Mutation Stands in the Way of Healthy Blood Cell Maturation
In a new study, researchers from the University of Copenhagen and EMBL in Heidelberg have learned how a specific genetic mutation affects the maturation of blood cells in mouse models. Leukaemia patients often have a mutation in this gene, often seen before the disease sets in. The researchers are working on a strategy for treating the mutation.
In the veins, stem cells constantly mature and develop into different blood cells that are necessary for the body to work properly. Now researchers from the University of Copenhagen and EMBL in Heidelberg have discovered exactly how a specific mutation in the stem cells in the blood can obstruct this maturation process.
In a new study, the researchers show what happens at the molecular level in blood cells from mice when the TET2 gene is neutralised. A lot of patients with leukaemia and other disorders often have TET2 mutations, which neutralise the gene. The research results have been published in the scientific journal Genome Research.
‘A lot of researchers have been interested in this mutation, because it appeared to play a main role in several blood disorders. But we have taken an important step now, as we are able to reveal exactly what happens at the molecular level with this unhealthy gene mutation. In the long term, this knowledge can help us develop treatments for a host of haematological disorders’, says Postdoc Kasper Dindler Rasmussen, who participated in the study at the Biotech Research and Innovation Centre (BRIC), University of Copenhagen, but is now a Principal Investigator at the University of Dundee.
The researchers have studied the molecular events on the DNA in blood cells from mice with the TET2 gene mutation. They used ultramodern gene sequencing techniques to map the molecular and genetic modifications. They measured more than 1,000 so-called transcription factors at once, which help stem cells develop into functional cells. This way, the researchers can determine exactly which genes are affected by the loss of TET2.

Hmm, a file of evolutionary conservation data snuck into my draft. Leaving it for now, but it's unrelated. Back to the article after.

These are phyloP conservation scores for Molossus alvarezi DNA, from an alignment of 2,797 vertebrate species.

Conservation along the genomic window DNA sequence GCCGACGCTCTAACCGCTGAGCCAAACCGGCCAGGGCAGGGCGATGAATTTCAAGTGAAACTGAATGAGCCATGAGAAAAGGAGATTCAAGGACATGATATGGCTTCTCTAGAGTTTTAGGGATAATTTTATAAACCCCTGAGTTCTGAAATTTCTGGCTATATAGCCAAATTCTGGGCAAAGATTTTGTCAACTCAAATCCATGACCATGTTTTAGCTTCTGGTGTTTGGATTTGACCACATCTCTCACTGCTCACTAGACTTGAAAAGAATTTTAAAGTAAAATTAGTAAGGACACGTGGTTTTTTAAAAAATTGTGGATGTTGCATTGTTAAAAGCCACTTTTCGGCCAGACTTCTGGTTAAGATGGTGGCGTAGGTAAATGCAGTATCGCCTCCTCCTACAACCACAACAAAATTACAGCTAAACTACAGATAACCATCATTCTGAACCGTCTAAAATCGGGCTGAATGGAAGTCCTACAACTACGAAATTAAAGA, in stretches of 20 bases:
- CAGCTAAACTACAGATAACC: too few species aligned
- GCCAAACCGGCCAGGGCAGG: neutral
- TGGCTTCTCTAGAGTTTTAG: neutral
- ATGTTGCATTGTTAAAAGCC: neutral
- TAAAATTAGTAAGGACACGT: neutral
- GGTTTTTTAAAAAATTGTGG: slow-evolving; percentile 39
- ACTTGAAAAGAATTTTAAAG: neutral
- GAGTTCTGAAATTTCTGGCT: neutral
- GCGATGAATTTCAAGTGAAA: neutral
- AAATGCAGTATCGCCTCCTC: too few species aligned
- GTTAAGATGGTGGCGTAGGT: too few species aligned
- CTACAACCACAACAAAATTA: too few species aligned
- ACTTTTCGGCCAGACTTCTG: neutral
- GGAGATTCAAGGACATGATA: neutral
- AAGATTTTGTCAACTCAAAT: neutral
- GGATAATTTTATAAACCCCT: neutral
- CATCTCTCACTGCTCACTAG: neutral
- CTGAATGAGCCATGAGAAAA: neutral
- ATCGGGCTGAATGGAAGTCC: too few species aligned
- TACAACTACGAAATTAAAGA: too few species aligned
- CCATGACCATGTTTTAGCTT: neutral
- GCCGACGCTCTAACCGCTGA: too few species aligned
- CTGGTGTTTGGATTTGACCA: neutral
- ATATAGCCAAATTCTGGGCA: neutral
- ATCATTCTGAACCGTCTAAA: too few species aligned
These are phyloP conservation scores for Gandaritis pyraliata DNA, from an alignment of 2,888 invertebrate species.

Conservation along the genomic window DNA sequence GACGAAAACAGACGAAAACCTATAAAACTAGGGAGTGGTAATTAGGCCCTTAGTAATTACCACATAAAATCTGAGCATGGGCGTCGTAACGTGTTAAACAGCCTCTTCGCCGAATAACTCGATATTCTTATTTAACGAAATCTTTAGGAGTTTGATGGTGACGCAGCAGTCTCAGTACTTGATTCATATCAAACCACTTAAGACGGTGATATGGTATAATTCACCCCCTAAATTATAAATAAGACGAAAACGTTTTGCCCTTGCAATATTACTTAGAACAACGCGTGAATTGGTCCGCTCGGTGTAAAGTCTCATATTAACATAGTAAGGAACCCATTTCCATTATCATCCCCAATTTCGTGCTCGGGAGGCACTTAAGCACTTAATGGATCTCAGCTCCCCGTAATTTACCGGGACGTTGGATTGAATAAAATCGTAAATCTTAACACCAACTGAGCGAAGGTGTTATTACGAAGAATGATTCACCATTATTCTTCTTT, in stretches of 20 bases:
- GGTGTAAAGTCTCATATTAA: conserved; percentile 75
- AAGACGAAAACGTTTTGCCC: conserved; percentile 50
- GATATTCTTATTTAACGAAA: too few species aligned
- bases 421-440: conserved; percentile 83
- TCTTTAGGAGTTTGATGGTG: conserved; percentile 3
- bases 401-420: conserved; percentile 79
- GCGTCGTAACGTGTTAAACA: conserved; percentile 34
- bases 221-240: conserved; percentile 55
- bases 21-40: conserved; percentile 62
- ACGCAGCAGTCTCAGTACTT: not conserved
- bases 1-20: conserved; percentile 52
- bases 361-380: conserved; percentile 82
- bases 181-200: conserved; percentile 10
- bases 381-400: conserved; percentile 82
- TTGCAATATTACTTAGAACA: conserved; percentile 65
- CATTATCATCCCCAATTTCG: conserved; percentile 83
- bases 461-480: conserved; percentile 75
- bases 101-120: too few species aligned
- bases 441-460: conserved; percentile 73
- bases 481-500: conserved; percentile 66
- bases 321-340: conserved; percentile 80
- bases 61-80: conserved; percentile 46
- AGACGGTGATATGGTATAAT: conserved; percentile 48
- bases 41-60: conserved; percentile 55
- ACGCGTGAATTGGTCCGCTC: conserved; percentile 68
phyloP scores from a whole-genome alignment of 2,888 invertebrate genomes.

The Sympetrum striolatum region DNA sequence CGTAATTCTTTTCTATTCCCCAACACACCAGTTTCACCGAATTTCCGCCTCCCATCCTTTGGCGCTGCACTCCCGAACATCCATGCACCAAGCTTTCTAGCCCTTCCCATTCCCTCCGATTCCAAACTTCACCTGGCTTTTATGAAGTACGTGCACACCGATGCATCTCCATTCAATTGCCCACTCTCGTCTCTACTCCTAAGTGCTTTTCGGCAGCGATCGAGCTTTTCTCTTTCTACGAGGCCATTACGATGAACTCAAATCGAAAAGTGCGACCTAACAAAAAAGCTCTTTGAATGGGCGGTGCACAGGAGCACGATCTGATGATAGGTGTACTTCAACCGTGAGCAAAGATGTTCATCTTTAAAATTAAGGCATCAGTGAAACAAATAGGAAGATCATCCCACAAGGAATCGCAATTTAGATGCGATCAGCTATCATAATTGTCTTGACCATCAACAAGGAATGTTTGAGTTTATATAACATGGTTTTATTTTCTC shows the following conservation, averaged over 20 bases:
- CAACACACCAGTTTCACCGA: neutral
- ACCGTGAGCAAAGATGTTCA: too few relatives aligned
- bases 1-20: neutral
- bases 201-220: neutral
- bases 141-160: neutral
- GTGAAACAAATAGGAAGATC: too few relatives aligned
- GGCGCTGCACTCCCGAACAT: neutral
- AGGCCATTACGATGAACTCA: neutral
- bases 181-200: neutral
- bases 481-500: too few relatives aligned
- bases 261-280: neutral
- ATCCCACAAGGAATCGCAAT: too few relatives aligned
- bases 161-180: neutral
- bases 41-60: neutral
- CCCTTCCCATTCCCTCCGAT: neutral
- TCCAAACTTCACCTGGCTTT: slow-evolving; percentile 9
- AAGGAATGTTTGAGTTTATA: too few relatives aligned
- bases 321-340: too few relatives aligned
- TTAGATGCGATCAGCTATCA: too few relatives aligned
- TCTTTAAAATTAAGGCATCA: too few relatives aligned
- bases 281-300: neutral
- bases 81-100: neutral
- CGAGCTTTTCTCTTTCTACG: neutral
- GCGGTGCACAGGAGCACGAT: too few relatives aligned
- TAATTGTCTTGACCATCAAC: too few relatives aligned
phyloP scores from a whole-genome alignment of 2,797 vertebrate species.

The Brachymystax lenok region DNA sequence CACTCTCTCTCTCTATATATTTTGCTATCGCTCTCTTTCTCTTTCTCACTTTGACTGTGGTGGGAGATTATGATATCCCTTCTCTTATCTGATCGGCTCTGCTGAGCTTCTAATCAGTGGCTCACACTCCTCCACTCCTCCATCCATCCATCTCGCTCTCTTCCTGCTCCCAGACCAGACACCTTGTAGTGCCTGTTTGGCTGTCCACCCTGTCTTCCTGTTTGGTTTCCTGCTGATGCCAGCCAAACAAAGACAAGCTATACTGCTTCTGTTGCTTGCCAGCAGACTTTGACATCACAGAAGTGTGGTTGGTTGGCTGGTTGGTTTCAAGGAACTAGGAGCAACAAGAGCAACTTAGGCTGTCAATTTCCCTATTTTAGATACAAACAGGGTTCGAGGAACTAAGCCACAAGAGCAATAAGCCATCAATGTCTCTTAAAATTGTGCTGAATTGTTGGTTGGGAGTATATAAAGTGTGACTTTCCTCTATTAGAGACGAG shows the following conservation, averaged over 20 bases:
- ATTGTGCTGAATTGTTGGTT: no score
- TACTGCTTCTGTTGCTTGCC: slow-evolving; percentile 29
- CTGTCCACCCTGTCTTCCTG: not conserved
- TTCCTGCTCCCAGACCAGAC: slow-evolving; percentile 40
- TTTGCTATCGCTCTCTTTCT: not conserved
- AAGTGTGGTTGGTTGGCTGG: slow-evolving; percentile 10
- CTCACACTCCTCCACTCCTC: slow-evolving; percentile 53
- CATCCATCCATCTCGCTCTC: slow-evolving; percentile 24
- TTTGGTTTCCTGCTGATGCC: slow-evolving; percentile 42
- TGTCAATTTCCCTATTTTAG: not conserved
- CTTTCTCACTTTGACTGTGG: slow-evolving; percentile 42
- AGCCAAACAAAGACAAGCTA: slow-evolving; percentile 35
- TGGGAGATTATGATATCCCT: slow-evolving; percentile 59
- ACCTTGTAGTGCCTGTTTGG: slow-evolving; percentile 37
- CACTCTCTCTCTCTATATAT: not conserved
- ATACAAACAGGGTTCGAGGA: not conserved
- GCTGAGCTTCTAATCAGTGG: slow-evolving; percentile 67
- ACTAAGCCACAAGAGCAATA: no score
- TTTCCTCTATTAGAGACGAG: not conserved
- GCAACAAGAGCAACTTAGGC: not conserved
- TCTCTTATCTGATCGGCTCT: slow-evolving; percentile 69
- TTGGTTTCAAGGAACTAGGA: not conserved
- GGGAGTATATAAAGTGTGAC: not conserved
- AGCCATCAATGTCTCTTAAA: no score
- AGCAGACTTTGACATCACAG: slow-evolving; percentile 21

The researchers point out that one of the main challenges in several types of cancer is that the disease can transform into various subclones. However, if you are able to target this mutation, which appears to be common to a large fraction of patients suffering from blood disorders, you can treat these patients with the same treatment.
‘Understanding how TET2 mutations can lead to leukaemia holds great potential. This knowledge is an important step on the way to developing new drugs for effective treatment of leukaemia, because we often find this mutation in leukaemia patients before the disease sets in. This can make treatment possible’, says Head of the Study Kristian Helin, Professor at BRIC and Head of Research at the Memorial Sloan Kettering Cancer Center.
The scientific article was published in the printed version of Genome Research on 1 April.
The study is funded by the Danish National Research Foundation, the European Research Council, the Danish Cancer Society and the Novo Nordisk Foundation, among others.
Postdoc Kasper Dindler Rasmussen
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Professor Kristian Helin
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Press Officer Mathias Traczyk
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